In the last article, we focused on overcoming an accuracy penalty when the taxpayer uses and relies on tax preparation software. Let’s see what the “rules of the road” are if he instead relies on professionals.
The case of Curcio v. Commissioner, T.C. Memo 2010-115, decided May 2010, provided a challenging situation. It involved four taxpayers whose companies had participated in a “Section 419 Plan” where they claimed deductions as business expenses for significant life insurance premiums, and the Court rejected the deductions under the Plan. The 419 Plan at issue was created by Daniel Carpenter, a lawyer with experience in tax and employee benefits law. He designed the plan, drafted and approved all amendments, and secured a legal opinion by a separate lawyer. These Taxpayers, however, did not just buy the Plan from him and rely upon his representations.
All of the taxpayers were experienced business people. Mr. Curcio had an accounting degree, and his partner, Mr. Gelling, owned and operated a car dealership. Before they enrolled in the Plan, they consulted an accountant for their dealerships. He reviewed the opinion letters, and affirmatively advised his clients that the companies could claim deductions for the contributions. However, the Court’s opinion stressed that that accountant was not “an expert” in welfare benefit plans. Mr. Curcio also relied upon his insurance agent to review the Plan.
The next taxpayer, Samuel Smith, owned a construction business. He and his financial adviser selected a particular variation of the plan. The fourth Taxpayer, Stephen Mogelefsky, had a degree in real estate and finance and was the President of a company called Discount Funding Associates, Inc. Before having his company invest in the plan, Mr. Mogelefsky consulted his accountant, who was also an accountant for the Company, but who conducted no research about the Plan and, according to the Court, had no particular expertise in welfare benefit plans, but relied upon the legal opinion provided when the Plan was presented to his client.
The taxpayers claimed that they had both reasonable cause and, with respect to the substantial understatement facet of the penalty, substantial authority, but Judge Cohen found they had neither. Before upholding the penalties against all of these individuals, Judge Mary Ann Cohen of the U.S. Tax Court observed that contributions to plans similar to this one were held not to be deductible in at least two other cases. One was decided and reported before these individuals had invested, which is not a good fact, and the other decided after afterwards. Substantial authority requires a demonstration that the weight of authorities supporting the treatment is substantial in relation to the weight of authorities supporting contrary treatment, but is not as strict as “more likely than not.” The Court found that the Taxpayers provided no such authority, and in particular noted that their reliance upon anyone’s professional opinion is not in itself substantial authority.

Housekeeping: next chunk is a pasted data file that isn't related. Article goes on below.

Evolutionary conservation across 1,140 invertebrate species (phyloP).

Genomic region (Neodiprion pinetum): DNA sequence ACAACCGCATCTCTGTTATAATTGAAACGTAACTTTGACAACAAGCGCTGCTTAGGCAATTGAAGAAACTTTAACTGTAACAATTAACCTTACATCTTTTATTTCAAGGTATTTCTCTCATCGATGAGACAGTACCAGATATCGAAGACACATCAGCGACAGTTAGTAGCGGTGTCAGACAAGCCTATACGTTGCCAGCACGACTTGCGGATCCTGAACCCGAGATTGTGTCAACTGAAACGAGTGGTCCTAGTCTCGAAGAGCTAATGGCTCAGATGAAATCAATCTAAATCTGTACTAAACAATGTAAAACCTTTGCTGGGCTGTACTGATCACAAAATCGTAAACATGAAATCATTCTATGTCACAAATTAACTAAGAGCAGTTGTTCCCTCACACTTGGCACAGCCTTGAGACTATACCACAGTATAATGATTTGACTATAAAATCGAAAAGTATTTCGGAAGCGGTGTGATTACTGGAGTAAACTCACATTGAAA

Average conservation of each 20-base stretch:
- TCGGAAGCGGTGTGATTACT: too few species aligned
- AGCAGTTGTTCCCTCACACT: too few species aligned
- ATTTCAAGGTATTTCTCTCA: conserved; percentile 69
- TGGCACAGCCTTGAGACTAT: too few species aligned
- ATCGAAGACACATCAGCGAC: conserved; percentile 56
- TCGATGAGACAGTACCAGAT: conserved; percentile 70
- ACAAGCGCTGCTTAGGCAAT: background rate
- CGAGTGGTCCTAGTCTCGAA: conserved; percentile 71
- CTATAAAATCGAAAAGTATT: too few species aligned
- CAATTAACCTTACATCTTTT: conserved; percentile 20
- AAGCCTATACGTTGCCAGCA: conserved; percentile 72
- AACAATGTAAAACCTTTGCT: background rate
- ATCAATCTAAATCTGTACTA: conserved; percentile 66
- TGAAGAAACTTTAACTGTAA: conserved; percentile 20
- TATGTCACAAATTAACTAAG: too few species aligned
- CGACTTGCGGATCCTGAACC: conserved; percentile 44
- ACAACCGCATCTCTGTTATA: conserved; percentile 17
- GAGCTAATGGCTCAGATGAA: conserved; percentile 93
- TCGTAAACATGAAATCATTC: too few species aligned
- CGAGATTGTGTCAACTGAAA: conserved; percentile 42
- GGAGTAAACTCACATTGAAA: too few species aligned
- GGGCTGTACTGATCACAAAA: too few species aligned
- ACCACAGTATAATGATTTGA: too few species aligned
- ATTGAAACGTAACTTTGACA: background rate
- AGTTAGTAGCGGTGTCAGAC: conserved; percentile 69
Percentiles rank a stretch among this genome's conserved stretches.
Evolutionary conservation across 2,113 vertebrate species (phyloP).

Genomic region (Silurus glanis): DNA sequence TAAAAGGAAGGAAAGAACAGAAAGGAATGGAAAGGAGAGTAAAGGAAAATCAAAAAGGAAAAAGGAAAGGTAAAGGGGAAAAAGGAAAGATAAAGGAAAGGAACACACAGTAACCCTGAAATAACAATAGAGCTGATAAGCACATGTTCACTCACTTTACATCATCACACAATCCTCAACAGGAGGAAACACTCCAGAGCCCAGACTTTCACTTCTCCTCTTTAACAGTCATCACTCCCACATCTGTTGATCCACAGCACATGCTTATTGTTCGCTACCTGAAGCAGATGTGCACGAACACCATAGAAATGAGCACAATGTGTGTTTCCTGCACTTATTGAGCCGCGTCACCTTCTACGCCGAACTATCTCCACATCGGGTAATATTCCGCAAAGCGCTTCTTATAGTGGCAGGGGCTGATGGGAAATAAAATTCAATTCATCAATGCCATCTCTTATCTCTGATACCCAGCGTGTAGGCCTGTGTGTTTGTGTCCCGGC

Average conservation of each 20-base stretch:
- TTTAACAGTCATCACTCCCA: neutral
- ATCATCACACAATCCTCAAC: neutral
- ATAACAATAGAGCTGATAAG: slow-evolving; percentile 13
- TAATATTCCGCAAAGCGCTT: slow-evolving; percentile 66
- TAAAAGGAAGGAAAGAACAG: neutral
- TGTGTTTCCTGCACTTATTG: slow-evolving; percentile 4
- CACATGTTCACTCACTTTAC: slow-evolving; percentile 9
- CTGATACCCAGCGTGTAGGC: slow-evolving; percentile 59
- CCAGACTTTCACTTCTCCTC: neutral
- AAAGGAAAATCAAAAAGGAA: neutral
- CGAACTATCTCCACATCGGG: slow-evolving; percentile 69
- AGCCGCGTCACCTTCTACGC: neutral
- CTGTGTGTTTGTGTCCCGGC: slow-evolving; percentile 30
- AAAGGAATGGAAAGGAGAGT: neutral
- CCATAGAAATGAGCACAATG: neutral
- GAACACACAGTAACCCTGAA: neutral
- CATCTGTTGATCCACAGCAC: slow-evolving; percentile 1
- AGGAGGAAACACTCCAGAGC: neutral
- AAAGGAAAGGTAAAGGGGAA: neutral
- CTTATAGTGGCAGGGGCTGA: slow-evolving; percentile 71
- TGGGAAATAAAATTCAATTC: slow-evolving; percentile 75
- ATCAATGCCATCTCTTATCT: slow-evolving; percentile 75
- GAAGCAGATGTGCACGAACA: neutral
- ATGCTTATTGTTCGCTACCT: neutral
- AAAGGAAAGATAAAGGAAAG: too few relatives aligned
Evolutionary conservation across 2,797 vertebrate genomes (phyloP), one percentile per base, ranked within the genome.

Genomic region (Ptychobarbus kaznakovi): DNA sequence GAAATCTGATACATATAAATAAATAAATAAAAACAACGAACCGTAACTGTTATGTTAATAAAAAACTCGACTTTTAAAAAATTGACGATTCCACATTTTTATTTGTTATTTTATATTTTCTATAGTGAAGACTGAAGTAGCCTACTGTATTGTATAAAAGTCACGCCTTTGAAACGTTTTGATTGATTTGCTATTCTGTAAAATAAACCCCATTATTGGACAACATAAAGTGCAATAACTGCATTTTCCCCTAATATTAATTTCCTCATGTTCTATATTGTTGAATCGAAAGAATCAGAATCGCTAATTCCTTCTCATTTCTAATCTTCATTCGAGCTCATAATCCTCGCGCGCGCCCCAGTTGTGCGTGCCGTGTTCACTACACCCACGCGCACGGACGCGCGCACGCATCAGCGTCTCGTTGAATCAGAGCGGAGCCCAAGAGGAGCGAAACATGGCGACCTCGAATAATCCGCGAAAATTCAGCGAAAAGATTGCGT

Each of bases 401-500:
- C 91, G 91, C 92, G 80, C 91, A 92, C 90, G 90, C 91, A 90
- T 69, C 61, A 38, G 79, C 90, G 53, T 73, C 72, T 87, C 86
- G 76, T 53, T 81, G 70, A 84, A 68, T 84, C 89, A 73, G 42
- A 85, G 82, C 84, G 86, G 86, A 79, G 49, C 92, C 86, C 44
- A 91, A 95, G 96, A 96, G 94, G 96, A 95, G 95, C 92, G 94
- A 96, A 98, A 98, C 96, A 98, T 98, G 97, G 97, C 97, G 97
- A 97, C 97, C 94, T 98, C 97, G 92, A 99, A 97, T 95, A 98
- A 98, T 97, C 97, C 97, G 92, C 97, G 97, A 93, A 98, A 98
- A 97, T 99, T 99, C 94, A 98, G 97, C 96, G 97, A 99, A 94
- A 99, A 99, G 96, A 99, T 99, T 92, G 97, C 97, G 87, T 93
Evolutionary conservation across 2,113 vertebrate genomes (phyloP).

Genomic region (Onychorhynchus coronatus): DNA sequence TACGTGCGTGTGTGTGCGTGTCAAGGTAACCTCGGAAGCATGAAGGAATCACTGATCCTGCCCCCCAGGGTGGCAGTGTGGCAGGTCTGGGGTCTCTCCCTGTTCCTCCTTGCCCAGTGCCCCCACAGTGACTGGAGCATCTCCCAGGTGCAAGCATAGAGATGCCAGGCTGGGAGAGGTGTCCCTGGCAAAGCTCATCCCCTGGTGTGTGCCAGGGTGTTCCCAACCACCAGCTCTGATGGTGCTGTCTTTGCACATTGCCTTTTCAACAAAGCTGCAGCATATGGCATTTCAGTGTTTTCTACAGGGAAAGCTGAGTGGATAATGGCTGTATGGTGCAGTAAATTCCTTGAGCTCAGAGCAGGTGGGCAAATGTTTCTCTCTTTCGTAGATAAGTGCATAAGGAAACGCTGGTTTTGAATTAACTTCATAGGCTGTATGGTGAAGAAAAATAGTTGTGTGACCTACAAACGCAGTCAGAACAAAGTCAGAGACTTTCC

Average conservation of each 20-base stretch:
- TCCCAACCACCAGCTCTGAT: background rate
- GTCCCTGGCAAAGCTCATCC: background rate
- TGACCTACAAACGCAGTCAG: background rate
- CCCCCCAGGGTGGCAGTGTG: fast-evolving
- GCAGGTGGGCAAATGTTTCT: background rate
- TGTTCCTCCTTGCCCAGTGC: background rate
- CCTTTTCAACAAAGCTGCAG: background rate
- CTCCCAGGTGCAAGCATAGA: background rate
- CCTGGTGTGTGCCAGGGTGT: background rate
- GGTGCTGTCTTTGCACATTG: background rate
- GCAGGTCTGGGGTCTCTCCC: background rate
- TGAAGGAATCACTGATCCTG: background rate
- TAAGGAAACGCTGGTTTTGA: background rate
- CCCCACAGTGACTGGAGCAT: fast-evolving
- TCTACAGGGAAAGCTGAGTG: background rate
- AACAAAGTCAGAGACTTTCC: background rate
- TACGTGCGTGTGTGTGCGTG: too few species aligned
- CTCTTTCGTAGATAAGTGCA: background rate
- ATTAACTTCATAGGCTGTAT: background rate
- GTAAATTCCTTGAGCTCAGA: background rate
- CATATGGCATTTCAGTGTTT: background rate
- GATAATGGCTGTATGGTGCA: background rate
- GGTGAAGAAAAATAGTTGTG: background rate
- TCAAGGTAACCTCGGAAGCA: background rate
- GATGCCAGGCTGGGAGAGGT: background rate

With respect to the professionals upon whom they relied, Judge Cohen noted that there was no evidence that their accountants had any particular expertise in employee benefit plans, or that they thought their accountants had such expertise. There was no evidence that the accountants conducted anything more than cursory independent research on their deductibility, and one testified he relied only upon the opinion letter provided with the investment. The Court further found that there was no evidence that the Taxpayers relied on tax advice from their insurance agents, and if they had, there is no evidence that their agents were educated in tax or held themselves out to be tax advisors, or that the Taxpayers even believed they were educated in tax law. Finally, the Court stresses that these were all experienced business people presented with a program that was “too good to be true.”
So what does all this tell you? The Curcio case presents a standard that reflects the law but which will shock most taxpayers. It is doubtful that most people go beyond skimming a legal opinion which appears to be thorough, or the advice of a trusted tax return preparer, one that was not the “salesman” for the promotion or tax deduction. Curcio stands for the proposition that a significant level of due diligence is necessary beyond that with respect to anything but the most common, ordinary tax deductions that are claimed. Perhaps the most essential part of any defense will be securing the review of the underlying transaction from a competent, knowledgeable, independent professional.
The case probably also stands for the proposition that professionals should be wary in these situations, because their clients in all likelihood expect them to have a greater level of knowledge than they do, so that they should point out their own limitations and perhaps point the client in the direction of someone with greater expertise for fear that they will later be “blamed” for a deduction gone wrong.